×
×
homepage logo

DAVID KRUSE

By Staff | Jul 15, 2011

A few years ago a hog farmer who was a personal acquaintance of mine had retired from the business. He decided that he couldn’t compete with the corporates who were in the process of acquiring the dominant market share of the industry.

He was semi-employed and, out of curiosity, he decided to go to work in a corporate sow unit in order to see first hand what he had been up against.

He eventually went on to manage sow units for a nameless commercial grower until he had seen enough. The facilities were generally understaffed with high employee turnover rates and he did cite instances of what traditional producers would characterize as animal abuse.

He was not an animal rights undercover plant, just a curious observer who wanted to see if the hogs were well-treated and if the commercials had any production secrets that gave them an edge over smaller producers. I think it was his opinion that systems and scale gave them the advantage, but as a general statement, there were instances when the hog care was below his standards.

He didn’t hide any secret camera or seek any public forum. The experience was for his personal knowledge. He had the expertise to know the difference between animal abuse and acceptable production practices, which is something that the animal rights extremists can’t discern.

They also have a different agenda than he had. An extremist group, Mercy for Animals, shot undercover video at an Iowa Select Farms sow confinement unit at Kamar,, over a three-month period beginning in April.

Some of what Mercy for Animals described as cruelty, wasn’t. Practices such as castrating small pigs under 10 days old or docking tails without anesthesia that were cited by the group as shocking, are standard industry practices condoned, accepted and practiced by veterinarians.

For someone who has never had any experience with livestock, some of these practices may seem surprising, but not something that corporates dreamed up yesterday.

The undercover employee was a vegetarian with an agenda to promote, not as unbiased as my friend.

I suspect there were practices at this facility that were not acceptable. Big corporate entities with lots of lowly-paid employees are going to have problems with protocols – it’s the nature of the beast.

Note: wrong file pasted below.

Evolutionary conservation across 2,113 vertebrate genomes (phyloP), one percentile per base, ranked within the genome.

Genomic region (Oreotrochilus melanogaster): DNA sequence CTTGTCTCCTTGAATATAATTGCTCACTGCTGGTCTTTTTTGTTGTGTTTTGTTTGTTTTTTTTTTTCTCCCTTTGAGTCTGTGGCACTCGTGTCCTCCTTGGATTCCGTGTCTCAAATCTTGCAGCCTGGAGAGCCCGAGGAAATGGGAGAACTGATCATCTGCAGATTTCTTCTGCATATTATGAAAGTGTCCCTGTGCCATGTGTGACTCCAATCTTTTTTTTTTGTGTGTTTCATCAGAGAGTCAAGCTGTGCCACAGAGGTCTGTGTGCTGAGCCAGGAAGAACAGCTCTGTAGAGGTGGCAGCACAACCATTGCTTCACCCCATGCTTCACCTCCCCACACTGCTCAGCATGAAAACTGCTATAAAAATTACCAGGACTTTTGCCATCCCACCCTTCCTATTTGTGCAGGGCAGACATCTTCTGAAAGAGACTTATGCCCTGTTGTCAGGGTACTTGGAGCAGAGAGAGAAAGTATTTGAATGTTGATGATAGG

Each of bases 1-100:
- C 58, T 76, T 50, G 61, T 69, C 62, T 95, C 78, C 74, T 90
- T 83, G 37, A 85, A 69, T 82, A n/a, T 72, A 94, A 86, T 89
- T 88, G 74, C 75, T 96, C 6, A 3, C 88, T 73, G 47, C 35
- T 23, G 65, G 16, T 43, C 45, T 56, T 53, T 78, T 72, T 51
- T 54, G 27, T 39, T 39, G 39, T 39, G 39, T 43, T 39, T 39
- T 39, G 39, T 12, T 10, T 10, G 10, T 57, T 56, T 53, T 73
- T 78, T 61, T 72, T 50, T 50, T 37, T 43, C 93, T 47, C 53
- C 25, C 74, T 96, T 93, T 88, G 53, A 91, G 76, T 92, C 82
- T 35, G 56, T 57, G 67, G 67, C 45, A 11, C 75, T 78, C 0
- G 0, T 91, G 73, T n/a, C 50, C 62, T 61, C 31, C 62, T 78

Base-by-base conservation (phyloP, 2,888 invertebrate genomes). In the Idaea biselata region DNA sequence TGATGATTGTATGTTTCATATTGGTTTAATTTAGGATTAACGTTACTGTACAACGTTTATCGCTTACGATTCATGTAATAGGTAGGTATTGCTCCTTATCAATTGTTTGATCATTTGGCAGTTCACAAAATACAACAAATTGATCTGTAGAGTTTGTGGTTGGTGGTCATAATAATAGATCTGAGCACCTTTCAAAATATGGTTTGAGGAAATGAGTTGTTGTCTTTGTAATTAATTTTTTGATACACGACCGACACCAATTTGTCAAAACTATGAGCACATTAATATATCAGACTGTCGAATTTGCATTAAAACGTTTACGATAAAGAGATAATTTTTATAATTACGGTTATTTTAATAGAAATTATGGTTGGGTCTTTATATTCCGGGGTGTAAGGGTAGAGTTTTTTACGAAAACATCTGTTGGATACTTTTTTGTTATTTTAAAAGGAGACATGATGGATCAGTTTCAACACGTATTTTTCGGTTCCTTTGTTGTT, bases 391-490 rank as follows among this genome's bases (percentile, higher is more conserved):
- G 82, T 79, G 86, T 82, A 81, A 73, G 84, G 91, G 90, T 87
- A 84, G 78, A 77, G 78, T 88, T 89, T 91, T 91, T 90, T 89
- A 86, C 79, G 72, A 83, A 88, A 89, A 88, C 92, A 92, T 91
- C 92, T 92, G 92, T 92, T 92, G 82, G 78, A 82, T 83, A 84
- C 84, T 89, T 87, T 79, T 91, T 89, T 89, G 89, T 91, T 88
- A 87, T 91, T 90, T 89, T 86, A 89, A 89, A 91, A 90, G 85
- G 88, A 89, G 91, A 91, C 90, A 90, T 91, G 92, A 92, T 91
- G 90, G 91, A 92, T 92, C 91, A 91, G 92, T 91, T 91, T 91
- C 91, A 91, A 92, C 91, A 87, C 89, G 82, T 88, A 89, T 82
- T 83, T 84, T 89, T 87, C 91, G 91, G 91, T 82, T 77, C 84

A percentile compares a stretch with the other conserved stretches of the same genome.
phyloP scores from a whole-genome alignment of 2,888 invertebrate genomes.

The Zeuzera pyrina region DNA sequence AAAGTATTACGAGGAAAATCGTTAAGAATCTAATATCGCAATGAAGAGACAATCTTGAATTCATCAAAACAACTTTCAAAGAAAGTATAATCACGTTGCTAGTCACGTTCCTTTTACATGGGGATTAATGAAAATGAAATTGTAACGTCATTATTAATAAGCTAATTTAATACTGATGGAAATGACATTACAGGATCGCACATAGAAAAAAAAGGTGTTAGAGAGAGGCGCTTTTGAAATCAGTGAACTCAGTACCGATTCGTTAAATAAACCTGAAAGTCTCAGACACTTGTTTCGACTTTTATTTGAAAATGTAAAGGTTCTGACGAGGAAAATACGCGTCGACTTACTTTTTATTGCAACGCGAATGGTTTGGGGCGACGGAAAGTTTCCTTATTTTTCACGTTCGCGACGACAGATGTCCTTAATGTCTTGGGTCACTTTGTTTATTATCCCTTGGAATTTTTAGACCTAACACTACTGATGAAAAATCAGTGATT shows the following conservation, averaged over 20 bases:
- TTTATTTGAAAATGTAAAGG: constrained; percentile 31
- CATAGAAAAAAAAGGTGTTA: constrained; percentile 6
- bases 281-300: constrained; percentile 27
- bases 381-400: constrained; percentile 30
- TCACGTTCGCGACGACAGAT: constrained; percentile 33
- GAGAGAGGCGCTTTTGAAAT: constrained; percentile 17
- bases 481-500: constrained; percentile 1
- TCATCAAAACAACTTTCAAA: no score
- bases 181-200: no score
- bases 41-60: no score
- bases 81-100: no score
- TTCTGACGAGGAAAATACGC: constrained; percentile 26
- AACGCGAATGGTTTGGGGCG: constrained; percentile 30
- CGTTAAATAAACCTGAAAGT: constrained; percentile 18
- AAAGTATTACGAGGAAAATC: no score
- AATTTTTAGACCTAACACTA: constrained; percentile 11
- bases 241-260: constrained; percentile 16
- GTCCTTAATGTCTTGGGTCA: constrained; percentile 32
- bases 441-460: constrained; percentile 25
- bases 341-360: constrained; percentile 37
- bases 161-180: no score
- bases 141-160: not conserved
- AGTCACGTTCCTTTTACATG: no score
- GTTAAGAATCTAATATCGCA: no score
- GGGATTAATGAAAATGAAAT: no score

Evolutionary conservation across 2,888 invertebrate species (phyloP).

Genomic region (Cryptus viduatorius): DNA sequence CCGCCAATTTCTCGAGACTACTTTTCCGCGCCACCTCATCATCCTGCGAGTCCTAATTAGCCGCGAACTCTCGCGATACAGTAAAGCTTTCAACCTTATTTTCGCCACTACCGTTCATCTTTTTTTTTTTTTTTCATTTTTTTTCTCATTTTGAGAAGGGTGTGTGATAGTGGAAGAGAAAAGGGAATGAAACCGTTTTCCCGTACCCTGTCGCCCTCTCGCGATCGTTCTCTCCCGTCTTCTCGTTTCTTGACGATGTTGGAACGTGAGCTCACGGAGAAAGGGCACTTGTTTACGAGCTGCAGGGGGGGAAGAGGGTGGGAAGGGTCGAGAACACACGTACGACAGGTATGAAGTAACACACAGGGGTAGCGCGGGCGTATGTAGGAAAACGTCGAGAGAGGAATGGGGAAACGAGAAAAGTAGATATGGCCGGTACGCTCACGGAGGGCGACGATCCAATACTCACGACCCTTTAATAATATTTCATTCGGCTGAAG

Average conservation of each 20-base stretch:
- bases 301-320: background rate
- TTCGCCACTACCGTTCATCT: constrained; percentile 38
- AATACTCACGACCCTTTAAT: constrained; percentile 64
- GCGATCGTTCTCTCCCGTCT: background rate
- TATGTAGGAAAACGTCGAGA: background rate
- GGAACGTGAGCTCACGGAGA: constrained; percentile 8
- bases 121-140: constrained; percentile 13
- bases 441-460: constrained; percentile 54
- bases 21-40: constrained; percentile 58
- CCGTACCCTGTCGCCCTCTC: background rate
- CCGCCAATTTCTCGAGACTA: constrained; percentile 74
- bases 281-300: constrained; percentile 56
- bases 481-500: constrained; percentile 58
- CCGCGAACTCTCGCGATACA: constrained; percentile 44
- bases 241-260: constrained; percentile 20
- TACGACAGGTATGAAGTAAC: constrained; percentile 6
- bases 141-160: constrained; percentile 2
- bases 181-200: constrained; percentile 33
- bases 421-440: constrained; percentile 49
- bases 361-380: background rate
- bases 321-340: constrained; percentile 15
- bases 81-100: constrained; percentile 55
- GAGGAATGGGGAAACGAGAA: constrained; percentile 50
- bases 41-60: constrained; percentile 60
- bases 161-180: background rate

JBS Swift responded by ceasing purchasing pigs from this Iowa Select sow unit “until there was third party verification of compliance with requirements for proper, responsible and humane animal handling.”

That was a cute public relations ploy but what about all the other sow facilities? Why would they be any different than the one picked out by Mercy for Animals?

JBS Swift must have looked at the video and found things they didn’t like. Do they really believe that this is an isolated problem? Yet requiring third-party certification of best accepted practices of all the facilities that originate hogs for JBS Swift would prove disruptive to the company.

I think that there are far better people to evaluate animal production practices than vegan animal rights extremists. The hog industry could use a Temple Grandin.

I do think that the bigger the organization, the tougher it is to manage from the top to the bottom and frankly, the bottom end of sow unit employees are not compensated enough to get them to “buy in” to what the company is attempting to do.

A bill was passed by the Iowa House to make these undercover videos illegal. In my opinion, that confirmed to the public that these units had something going on that they wanted to hide.

I think covering up bad animal husbandry is wrong and video taping wrong doings, should not be a violation of law. I opposed that bill until it was given a twist in the Senate version that undercover videos alleging animal abuse had to be immediately turned over to proper authorities.

That means the videos would be used for the proper purpose of prosecuting animal abuse not by some group with an axe to grind, looking to disparage the livestock industry to fund itself.

My family has a beef cattle CAFO. Maybe what should be done is air a live feed of the buildings on the web? Keeping animals comfortable is the key to profitability.

Our extended family produced one ISU veterinarian graduate. I don’t think there are enough videos of livestock production as more would familiarize the public with proper husbandry practices so they could understand what it is about. The public doesn’t know what is proper and animal rights extremists take advantage of that.

Iowa Select Farms likely needed its butt kicked while JBS Swift employed a pretty lame exercise to cover its rear end. Livestock industries are going to have to step it up, as I have it from my own undercover source that not all practice what they preach.

David Kruse is president of CommStock Investments Inc., author and producer of The CommStock Report, an ag commentary and market analysis available daily by radio and by subscription on DTN/FarmDayta and the Internet.

Please Enter Your Facebook App ID. Required for FB Comments. Click here for FB Comments Settings page